In observation of National Social Work Month, the University of Pennsylvania’s School of Social Policy and Practice’s Alumni Council will address the issue of bullying during an upcoming symposium.

“Bullying Across the Lifespan: Targeting the Bully” event will be held at 6:30 p.m. on Thursday, March 29 at the Bodek Lounge located in the University’s Houston Hall.

Attendees will get a better understanding about bullies, victims and what social change agents are doing to intervene to reduce bullying behavior.

“It is highly likely that you, or someone you know or love, has experienced bullying,” said Santo Marabella, chair of the Alumni Council. “However, it is also likely that you have known or observed a bully and been frustrated by a sense of helplessness about how to stop that bully.

“This symposium doesn’t promise a magic wand to end bullying, but it will contribute to the conversation in this way,” he added. “It will educate participants about the prevalence of bullying across the lifespan, shed light on the demons of the bully and offer insights on ways to make a difference in the lives impacted so adversely by bullying.”

The symposium includes a question-and-answer session with experts on bullying from each stage of life — from school-aged youth, to adults in the workforce and the dependent elderly. 

It will also feature an interactive town hall-like opportunity for engagement and a facilitated discussion about strategies that can help to prevent bullying in the future.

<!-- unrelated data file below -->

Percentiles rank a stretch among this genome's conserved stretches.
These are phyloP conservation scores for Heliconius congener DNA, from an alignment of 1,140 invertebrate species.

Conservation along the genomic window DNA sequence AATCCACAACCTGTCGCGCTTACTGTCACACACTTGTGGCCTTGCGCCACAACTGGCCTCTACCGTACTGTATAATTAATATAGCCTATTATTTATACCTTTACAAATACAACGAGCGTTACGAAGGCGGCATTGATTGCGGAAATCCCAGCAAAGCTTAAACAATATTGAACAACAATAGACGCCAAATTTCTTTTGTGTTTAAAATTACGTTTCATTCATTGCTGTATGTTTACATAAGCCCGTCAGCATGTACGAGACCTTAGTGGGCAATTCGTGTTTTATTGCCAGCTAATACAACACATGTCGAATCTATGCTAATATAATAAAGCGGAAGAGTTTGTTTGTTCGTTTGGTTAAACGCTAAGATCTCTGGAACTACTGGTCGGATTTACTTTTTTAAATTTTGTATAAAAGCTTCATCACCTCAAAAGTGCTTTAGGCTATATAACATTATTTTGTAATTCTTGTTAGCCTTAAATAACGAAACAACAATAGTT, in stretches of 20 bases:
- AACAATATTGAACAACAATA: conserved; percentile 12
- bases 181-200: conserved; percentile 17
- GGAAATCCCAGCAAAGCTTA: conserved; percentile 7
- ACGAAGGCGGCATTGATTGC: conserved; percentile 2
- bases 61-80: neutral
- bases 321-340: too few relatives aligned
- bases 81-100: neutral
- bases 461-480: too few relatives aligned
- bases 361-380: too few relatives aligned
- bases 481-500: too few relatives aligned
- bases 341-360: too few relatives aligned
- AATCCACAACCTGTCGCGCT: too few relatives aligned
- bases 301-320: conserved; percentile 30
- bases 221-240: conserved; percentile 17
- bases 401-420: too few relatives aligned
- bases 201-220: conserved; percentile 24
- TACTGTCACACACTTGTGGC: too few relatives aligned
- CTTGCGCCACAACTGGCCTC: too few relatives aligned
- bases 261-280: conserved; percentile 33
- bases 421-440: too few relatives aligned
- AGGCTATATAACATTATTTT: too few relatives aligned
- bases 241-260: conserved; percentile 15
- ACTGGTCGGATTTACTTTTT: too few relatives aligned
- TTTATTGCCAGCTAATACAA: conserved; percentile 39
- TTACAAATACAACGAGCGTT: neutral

“This is an opportunity for social work professionals to engage with our local community about an issue that’s touched most of us in some significant way,” said Richard Gelles, dean of the School of Social Policy and Practice. “Whether you have been a bully, a victim, a victim’s loved one or a bystander, this symposium allows social workers and the public to contribute to the discussion about a topic that many people face.”

Randi Boyette, associate regional director of education at the Anti-Defamation League believes that bullying behaviors must never be ignored.

“Teachers and administrators need to focus on educating students about the specifics of bullying as well as the impact,” Boyette said.

“We believe that transforming bystanders into allies who support those being targeted and challenge bullying and name-calling whenever they see it, will ultimately help create and sustain more respectful, inclusive school environments.”

The symposium is free and open to everyone who is interested in learning more about bullying from the perspective of the bully.

For additional information, contact Santo Marabella at (215) 477-5717 or at

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